Clinton vetoes leaks bill

Los Angeles Times

WASHINGTON — President Clinton on Saturday vetoed a bill that would have sharply expanded the government’s power to prosecute anyone who revealed official secrets, including whistle-blowers or even ambassadors who briefed news reporters.

"Although well intentioned, (the bill) is overbroad and may unnecessarily chill legitimate activities that are at the heart of a democracy," the president said.

Currently, the government can prosecute persons who disclose especially sensitive information, such as the names of intelligence agents or the plans for nuclear weapons. Usually, however, prosecutors must show the disclosure of classified information damaged the nation’s security.

The new provision, which was discussed behind closed doors on Capitol Hill and passed on voice vote, would have made it a crime to disclose "any classified information," regardless of its impact or the reason for the disclosure.

Proponents said the new enforcement power would stem the flow of leaks from inside the government. George Tenet, the director the CIA, had complained to congressional leaders that the government "leaks like a sieve."

But critics, including leading news organizations, said the bill went too far and would stifle public debate about national security or permit officials to cover up mistakes. They noted that a vast amount of information is deemed classified.

Both conservatives and liberals condemned the bill.

Rep. Bob Barr, R-Ga., said the provision amounted to an "official secrets act" that would "silence whistle-blowers." Rep. Nancy Pelosi, D-Calif., said Congress was "foolish to give a blank check to the executive branch" that would allow it to punish its internal critics.

Clinton’s veto "comes as a great relief," said Steven Aftergood, a security specialist at the Federation of American Scientists. "This would have given the executive branch extraordinary power to control disclosures about national security matters," he said.

But the chairman of the House Intelligence Committee faulted the president’s action. "To veto this critical piece of legislation now is disruptive and may send a dangerous message to those who would harm U.S. interests," Rep. Porter Goss, R-Fla., said.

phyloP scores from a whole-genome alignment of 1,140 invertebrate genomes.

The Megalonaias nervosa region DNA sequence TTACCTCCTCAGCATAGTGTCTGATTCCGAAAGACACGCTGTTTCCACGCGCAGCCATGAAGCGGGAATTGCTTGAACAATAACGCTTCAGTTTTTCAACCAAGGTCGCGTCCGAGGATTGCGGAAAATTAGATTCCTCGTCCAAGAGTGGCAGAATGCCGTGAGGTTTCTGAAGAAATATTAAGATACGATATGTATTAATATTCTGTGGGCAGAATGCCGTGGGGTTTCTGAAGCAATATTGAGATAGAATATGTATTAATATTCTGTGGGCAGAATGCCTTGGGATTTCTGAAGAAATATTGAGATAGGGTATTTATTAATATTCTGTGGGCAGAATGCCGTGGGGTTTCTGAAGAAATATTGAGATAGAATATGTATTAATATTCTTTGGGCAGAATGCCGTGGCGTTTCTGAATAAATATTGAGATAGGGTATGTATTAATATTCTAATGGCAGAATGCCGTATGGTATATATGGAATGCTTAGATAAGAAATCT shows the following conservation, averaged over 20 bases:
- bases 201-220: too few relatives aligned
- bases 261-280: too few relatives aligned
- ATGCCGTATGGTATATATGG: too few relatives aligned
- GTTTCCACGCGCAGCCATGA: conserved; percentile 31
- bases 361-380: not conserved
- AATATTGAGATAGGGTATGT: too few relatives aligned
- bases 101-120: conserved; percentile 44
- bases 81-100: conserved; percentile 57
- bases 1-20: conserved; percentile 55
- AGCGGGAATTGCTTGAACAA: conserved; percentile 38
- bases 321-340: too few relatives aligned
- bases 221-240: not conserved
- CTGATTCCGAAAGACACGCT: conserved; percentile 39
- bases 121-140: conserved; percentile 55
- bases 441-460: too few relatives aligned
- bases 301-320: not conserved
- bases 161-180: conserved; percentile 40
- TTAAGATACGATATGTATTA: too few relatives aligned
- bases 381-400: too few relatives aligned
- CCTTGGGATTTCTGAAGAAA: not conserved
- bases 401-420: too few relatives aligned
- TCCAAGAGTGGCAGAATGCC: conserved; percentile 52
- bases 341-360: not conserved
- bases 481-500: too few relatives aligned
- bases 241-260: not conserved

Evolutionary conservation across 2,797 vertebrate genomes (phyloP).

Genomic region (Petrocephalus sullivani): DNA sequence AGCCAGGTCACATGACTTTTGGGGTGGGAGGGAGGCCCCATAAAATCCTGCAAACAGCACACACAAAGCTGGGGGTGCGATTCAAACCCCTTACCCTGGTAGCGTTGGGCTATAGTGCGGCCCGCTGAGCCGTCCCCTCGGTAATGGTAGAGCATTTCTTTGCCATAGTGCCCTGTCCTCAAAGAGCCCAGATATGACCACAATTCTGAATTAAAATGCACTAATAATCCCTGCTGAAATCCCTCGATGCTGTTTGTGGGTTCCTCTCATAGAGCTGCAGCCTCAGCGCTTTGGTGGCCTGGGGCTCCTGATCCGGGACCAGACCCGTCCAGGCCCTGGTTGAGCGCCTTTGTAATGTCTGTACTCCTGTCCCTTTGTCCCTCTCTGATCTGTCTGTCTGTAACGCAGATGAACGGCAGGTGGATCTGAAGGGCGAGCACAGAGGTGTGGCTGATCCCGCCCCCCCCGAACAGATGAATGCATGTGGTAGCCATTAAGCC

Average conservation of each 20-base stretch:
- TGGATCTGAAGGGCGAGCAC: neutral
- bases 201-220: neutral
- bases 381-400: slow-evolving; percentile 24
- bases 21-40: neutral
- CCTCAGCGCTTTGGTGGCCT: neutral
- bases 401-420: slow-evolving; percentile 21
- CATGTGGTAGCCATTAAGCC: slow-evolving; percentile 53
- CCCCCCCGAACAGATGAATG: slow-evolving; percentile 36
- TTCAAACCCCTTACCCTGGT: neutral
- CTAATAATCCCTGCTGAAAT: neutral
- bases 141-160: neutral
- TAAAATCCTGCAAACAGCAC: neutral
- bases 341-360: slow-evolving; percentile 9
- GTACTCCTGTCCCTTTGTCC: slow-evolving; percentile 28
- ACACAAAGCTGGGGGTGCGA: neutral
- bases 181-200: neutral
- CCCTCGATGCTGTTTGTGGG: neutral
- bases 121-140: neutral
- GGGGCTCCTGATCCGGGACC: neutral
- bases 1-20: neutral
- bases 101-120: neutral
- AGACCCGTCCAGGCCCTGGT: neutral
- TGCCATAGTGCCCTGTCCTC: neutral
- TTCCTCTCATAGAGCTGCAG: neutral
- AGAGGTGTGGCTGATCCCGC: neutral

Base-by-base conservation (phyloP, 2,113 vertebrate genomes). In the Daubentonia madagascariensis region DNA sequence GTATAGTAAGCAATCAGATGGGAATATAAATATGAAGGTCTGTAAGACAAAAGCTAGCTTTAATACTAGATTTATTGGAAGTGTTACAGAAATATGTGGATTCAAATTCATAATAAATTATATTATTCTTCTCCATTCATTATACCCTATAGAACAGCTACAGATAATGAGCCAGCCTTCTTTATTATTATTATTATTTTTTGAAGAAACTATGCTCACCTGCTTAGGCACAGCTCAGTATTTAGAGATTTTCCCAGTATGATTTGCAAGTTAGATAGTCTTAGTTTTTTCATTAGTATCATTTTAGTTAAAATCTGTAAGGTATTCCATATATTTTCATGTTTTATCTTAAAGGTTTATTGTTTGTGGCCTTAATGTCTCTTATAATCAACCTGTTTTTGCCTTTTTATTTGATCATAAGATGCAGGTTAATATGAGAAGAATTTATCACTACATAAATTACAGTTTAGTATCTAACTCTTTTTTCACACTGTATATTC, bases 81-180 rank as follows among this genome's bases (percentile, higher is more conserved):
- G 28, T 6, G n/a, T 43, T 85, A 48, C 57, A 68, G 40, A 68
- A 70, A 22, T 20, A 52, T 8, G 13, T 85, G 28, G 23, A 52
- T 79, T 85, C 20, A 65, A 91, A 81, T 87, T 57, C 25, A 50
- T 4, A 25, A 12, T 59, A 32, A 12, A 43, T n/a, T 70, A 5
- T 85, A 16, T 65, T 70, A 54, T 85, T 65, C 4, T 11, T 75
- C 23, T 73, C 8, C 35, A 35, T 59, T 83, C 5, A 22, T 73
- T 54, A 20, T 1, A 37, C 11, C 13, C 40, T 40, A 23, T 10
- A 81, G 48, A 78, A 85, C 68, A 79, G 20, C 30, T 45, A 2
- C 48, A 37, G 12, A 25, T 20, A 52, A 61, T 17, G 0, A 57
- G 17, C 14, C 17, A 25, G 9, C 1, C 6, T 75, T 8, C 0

No public hearings were held on the new anti-leak bill, which was discussed by the House and Senate intelligence committees. The provision to broaden the prosecution power was added to the Intelligence Authorization Act, which was passed on voice votes in the Senate and House in mid-October.

The new provision would have it a felony for anyone to "knowingly and willfully disclose … any classified information."

Talk to us

More in Local News

FILE - A sign hangs at a Taco Bell on May 23, 2014, in Mount Lebanon, Pa. Declaring a mission to liberate "Taco Tuesday" for all, Taco Bell asked U.S. regulators Tuesday, May 16, 2023, to force Wyoming-based Taco John's to abandon its longstanding claim to the trademark. (AP Photo/Gene J. Puskar, File)
Hepatitis A confirmed in Taco Bell worker in Everett, Lake Stevens

The health department sent out a public alert for diners at two Taco Bells on May 22 or 23.

VOLLI’s Director of Food & Beverage Kevin Aiello outside of the business on Friday, May 19, 2023 in Marysville, Washington. (Olivia Vanni / The Herald)
Coming soon to Marysville: indoor pickleball, games, drinks

“We’re very confident this will be not just a hit, but a smash hit,” says co-owner Allan Jones, who is in the fun industry.

Detectives: Unresponsive baby was exposed to fentanyl at Everett hotel

An 11-month-old boy lost consciousness Tuesday afternoon. Later, the infant and a twin sibling both tested positive for fentanyl.

Cassie Franklin (left) and Nick Harper (right)
Report: No wrongdoing in Everett mayor’s romance with deputy mayor

An attorney hired by the city found no misuse of public funds. Texts between the two last year, however, were not saved on their personal phones.

Firearm discovered by TSA officers at Paine Field Thursday morning, May 11, 2023, during routine X-ray screening at the security checkpoint. (Transportation Security Administration)
3 guns caught by TSA at Paine Field this month — all loaded

Simple travel advice: Unpack before you pack to make sure there’s not a gun in your carry-on.

Heavy traffic northbound on 1-5 in Everett, Washington on August 31, 2022.  (Kevin Clark / The Herald)
To beat the rush this Memorial Day weekend, go early or late

AAA projects busy airports, ferries and roads over the holiday weekend this year, though still below pre-pandemic counts.

Logo for news use featuring the municipality of Snohomish in Snohomish County, Washington. 220118
Troopers: DUI crash leaves 1 in critical condition in Maltby

A drunken driver, 34, was arrested after her pickup rear-ended another truck late Tuesday, injuring a Snohomish man, 28.

Housing Hope CEO Donna Moulton raises her hand in celebration of the groundbreaking of the Housing Hope Madrona Highlands on Tuesday, May 23, 2023 in Edmonds, Washington. (Olivia Vanni / The Herald)
$30M affordable housing project to start construction soon in Edmonds

Once built, dozens of families who are either homeless or in poverty will move in and receive social and work services.

A south-facing view of the proposed site for a new mental health facility on Thursday, Oct. 13, 2022, near 300th Street NW and 80th Avenue NW north of Stanwood, Washington. (Olivia Vanni / The Herald)
County Council OK’s Stanwood behavioral health center

After an unsuccessful appeal to block it, the Tulalip Tribes are now on the cusp of building the 32-bed center in farmland.

Most Read